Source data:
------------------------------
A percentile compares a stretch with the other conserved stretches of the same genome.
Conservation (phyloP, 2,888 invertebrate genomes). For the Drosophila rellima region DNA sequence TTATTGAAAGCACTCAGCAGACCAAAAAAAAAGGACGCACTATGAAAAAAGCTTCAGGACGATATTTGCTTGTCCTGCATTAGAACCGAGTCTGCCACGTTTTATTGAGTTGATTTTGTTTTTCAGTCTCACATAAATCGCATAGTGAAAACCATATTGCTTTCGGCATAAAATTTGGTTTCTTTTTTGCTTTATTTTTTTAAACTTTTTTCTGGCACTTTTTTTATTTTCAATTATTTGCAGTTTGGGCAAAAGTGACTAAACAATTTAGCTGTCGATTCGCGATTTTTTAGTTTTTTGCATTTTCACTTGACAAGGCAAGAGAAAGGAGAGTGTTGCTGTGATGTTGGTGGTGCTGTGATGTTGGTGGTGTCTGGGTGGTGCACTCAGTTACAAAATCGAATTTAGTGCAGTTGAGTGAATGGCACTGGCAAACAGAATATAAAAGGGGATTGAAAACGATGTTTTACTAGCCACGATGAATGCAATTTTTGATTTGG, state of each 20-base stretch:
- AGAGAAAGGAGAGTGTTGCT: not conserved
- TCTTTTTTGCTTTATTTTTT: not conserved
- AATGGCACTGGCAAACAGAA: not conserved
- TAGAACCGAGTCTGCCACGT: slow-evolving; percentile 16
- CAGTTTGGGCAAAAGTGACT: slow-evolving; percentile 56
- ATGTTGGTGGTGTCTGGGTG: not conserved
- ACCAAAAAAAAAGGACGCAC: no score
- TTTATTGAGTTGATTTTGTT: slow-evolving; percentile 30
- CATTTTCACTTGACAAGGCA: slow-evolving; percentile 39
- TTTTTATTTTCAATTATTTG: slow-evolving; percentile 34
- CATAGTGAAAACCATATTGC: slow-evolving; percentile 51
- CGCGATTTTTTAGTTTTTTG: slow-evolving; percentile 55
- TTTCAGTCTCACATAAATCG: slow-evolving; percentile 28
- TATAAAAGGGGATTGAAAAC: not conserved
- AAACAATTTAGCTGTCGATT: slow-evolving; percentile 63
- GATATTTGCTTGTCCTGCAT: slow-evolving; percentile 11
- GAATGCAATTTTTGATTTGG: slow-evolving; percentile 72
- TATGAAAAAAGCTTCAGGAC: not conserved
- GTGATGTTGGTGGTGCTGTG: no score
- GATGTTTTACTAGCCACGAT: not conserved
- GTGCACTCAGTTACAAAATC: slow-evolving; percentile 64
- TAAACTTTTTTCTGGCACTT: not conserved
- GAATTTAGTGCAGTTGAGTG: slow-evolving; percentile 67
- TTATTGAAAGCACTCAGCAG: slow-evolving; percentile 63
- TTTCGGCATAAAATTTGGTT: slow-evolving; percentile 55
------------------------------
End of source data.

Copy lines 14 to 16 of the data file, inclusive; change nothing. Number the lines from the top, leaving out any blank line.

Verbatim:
- CGCGATTTTTTAGTTTTTTG: slow-evolving; percentile 55
- TTTCAGTCTCACATAAATCG: slow-evolving; percentile 28
- TATAAAAGGGGATTGAAAAC: not conserved